by Erik Arneson
Jan. 15, 1981 to May 12, 1987
- Daniel J. Travanti as Capt. Frank Furillo
- Michael Conrad as Sgt. Philip Freemason Esterhaus
- Veronica Hamil as Joyce Davenport
- Bruce Weitz as Det. Mick Belker
- Barbara Babcock as Grace Gardner
- Taurean Blacque as Det. Neal Washington
- Barbara Bosson as Fay Furrillo
- Dennis Franz as Det. Norman Buntz
- Kiel Martin as Det. John LaRue
- Joe Spano as Det. Henry Goldblume
It’s not much of an exaggeration to claim that without “Hill Street Blues,” there would be no “Homicide: Life on the Streets” or “NYPD Blue.” And you’re probably safe adding shows like “L.A. Law” and “The Practice” — not to mention other ensemble dramas like “St. Elsewhere,” “E.R.” and “Chicago Hope” — to that list. At the very least, all of those shows owe a debt of gratitude to executive producer Steven Bochco’s seminal police series.
Boston Phoenix reviewer Robert David Sullivan summed up the importance of “Hill Street Blues” this way: “Before it premiered, most crime dramas were slow-moving and underwritten… The ‘Hill Street’ formula produced few clunkers; if one storyline or guest star was weak, there were separate plots in the same episode to compensate. As a result, viewer loyalty was exceptionally high. Eventually, ‘Hill Street’ became a model for almost all crime dramas, and continuing storylines became the norm on prime-time shows.”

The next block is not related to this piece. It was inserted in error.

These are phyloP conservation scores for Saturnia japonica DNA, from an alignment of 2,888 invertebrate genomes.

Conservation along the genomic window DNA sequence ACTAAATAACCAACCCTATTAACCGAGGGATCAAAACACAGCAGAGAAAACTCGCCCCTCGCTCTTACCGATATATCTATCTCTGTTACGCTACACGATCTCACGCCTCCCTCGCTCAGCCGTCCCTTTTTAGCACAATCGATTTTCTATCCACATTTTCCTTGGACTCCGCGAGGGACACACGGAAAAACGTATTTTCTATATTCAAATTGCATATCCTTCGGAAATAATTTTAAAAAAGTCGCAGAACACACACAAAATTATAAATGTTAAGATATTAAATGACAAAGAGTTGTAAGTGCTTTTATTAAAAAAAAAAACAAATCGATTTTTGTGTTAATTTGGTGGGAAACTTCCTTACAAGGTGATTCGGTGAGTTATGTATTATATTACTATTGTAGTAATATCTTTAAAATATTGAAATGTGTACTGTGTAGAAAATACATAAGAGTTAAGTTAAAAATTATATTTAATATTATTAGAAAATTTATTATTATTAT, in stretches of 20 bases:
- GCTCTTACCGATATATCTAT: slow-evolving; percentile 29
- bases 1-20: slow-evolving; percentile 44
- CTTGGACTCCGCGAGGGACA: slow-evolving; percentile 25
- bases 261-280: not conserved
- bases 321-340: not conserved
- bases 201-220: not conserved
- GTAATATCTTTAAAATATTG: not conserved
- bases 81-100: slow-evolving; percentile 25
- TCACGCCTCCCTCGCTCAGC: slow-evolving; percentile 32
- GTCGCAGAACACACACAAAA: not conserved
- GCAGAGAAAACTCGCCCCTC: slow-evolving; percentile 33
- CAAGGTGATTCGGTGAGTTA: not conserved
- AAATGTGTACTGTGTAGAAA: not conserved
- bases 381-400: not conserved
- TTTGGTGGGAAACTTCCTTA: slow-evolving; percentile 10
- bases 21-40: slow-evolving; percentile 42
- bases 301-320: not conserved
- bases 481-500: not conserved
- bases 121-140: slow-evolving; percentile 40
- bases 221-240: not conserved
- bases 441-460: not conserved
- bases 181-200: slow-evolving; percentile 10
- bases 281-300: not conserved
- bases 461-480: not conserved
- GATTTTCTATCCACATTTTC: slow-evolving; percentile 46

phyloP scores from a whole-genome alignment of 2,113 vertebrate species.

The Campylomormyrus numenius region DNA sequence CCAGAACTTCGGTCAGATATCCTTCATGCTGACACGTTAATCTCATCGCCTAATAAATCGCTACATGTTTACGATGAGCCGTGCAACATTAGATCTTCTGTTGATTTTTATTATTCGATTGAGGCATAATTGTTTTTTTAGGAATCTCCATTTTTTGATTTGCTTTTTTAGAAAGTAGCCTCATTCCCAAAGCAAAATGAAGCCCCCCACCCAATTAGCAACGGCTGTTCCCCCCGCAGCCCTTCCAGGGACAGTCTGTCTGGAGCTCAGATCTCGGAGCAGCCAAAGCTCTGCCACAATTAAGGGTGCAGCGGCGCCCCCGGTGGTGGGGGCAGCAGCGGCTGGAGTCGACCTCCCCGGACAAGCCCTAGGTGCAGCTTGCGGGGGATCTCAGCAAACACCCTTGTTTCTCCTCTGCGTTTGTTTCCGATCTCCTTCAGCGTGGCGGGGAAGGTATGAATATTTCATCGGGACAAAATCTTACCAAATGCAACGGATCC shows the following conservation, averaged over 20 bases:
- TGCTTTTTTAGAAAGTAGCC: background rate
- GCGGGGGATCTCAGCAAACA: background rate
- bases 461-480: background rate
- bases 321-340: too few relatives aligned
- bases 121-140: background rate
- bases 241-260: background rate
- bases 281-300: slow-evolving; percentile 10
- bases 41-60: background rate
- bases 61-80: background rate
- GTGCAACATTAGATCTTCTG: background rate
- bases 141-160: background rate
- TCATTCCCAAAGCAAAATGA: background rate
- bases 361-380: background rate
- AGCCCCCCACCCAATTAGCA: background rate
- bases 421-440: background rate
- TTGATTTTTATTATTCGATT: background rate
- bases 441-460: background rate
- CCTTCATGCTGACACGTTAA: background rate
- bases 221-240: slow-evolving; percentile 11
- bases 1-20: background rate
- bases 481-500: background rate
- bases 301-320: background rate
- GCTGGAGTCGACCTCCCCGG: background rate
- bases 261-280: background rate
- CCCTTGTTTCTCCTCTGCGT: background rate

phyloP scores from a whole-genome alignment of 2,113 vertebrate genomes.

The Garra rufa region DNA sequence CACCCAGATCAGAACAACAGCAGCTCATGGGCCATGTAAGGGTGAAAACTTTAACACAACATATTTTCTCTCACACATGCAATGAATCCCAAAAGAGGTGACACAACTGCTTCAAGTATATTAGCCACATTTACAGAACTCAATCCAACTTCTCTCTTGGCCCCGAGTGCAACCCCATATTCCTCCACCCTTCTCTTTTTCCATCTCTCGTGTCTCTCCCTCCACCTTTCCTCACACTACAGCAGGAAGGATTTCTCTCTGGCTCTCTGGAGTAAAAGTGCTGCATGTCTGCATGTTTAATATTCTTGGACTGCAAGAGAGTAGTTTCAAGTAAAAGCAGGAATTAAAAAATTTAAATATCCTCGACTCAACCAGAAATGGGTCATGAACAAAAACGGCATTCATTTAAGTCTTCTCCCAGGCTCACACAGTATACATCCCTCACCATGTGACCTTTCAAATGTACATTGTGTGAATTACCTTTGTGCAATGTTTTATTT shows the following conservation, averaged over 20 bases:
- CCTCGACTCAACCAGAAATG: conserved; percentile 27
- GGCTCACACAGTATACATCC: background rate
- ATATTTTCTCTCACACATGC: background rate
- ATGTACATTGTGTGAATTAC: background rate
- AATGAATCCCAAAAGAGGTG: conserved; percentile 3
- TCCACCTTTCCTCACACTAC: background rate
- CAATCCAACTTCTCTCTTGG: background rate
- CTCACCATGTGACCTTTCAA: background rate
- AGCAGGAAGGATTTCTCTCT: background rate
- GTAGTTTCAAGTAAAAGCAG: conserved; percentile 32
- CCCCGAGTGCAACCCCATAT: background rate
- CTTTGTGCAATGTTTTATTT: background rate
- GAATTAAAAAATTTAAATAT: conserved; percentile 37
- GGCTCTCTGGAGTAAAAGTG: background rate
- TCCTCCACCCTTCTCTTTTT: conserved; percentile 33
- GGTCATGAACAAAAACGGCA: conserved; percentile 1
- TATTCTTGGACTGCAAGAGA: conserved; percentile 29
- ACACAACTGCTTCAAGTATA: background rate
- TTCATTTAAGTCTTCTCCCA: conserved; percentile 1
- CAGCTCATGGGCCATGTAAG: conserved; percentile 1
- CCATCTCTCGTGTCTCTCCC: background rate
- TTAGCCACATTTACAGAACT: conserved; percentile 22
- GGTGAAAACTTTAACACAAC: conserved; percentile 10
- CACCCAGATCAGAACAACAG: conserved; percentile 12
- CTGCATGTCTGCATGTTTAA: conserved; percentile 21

In addition to showing that ongoing plots could work in prime time, “Hill Street Blues” used hand-held cameras regularly, a technique that gave the show a unique, gritty feel; the same style has been borrowed by many series in the years since. Its mix of dark comedy and drama, while itself owing a nod toward “M*A*S*H,” was unique among hour-long shows.
The characters were no less intriguing than the plots. Capt. Frank Furillo, leader of the Hill Street precinct, was an alcoholic; Furillo’s girlfriend, Joyce Davenport, was a public defender, while his ex-wife, Fay, never shied away from making her presence known. Sgt. Phil Esterhaus, the precinct’s roll call sergeant, died while having sex with his girlfriend in an episode TV Guide and Nick at Nite rated as one of the greatest television episodes of all time.
Among the detectives, John LaRue violated department policy with alarming regularity; his partner, Neal Washington didn’t share a propensity for rule breaking, but he did play along with LaRue’s practical jokes. Det. Mick Belker became known for his less-than-impeccable appearance and revolting eating habits, as well as his practice of biting suspects.
This “new type of cop show,” as TV Guide once described it, won immediate critical praise. “Hill Street Blues” was nominated for 21 Emmy Awards in 1981; it won eight, including Outstanding Drama Series, Outstanding Lead Actor in a Drama Series (Daniel J. Travanti) and Outstanding Lead Actress in a Drama Series (Barbara Babcock). Over the course of seven seasons, “Hill Street” earned an amazing 98 Emmy nominations and won 26 awards, including four as Outstanding Drama Series (1981, 1982, 1983 and 1984).